Vanderbilt Journal of Transnational Law

First Page



Jon Charney preceded me into the academic world by a dozen years and already had a well-established reputation in international law when I was a brand-new law teacher. At the time we met in 1984, Jon was tackling some of the most ambitious topics in the theory and practice of international law, and he reached out to others for collegial engagement on those subjects. From the mid-1980s, he and I worked together on three collaborative books and on many projects for the American Society of International Law and the American Journal of International Law.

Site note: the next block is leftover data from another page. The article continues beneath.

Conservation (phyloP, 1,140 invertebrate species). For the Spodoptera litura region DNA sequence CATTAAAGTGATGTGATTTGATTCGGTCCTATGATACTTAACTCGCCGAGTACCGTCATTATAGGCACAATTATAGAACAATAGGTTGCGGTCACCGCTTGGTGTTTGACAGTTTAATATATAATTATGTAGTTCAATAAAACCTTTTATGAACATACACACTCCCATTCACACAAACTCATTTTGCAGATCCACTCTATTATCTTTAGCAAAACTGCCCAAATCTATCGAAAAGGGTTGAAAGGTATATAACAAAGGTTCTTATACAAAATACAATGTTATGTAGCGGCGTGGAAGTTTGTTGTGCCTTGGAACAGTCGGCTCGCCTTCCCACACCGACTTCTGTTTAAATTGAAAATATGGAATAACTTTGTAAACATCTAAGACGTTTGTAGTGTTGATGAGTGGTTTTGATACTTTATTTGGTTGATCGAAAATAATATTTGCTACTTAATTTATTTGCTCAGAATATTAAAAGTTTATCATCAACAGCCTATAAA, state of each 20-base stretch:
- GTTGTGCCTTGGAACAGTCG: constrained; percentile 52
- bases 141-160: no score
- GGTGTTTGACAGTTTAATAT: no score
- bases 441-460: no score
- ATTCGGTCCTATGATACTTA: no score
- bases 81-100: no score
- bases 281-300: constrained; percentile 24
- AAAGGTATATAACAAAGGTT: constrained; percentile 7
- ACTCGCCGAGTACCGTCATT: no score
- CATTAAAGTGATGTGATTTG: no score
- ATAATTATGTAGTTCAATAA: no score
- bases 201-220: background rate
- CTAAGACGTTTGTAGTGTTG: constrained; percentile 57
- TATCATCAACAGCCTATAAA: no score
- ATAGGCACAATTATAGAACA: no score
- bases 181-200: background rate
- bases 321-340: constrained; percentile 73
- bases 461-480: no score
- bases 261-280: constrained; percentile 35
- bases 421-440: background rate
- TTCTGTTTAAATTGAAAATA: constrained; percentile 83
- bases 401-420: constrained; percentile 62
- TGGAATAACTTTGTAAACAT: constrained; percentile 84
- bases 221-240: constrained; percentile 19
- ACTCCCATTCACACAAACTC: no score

Among the themes that preoccupied Jon as his scholarship blossomed, I would like to single out two that are fundamental and pervasive. First, he asked the deepest questions about the creation of legal norms for a diverse and changing international community: can there be a genuinely universal international law?' Is international law ultimately grounded on the consent of states, or could legal obligations take hold even if states have not consented to them? Second, he was concerned with the institutional framework in which international law is applied and international disputes are adjudicated: are international courts capable of ruling effectively on the kinds of disputes that litigants have sent them in the last few decades? Now that we have a veritable constellation of international tribunals, will their jurisprudence fit together for a coherent rather than fragmented international law? It is not necessary to be an international lawyer to understand that those questions are fundamental to the theory of international law, indeed to the nature of law itself. They epitomize the perennial challenge for our discipline: is international law really "law"? Jon was committed to the nature of international law as "law" and to the value, even the virtue, of holding its sources and methods and its institutions to the most probing scrutiny.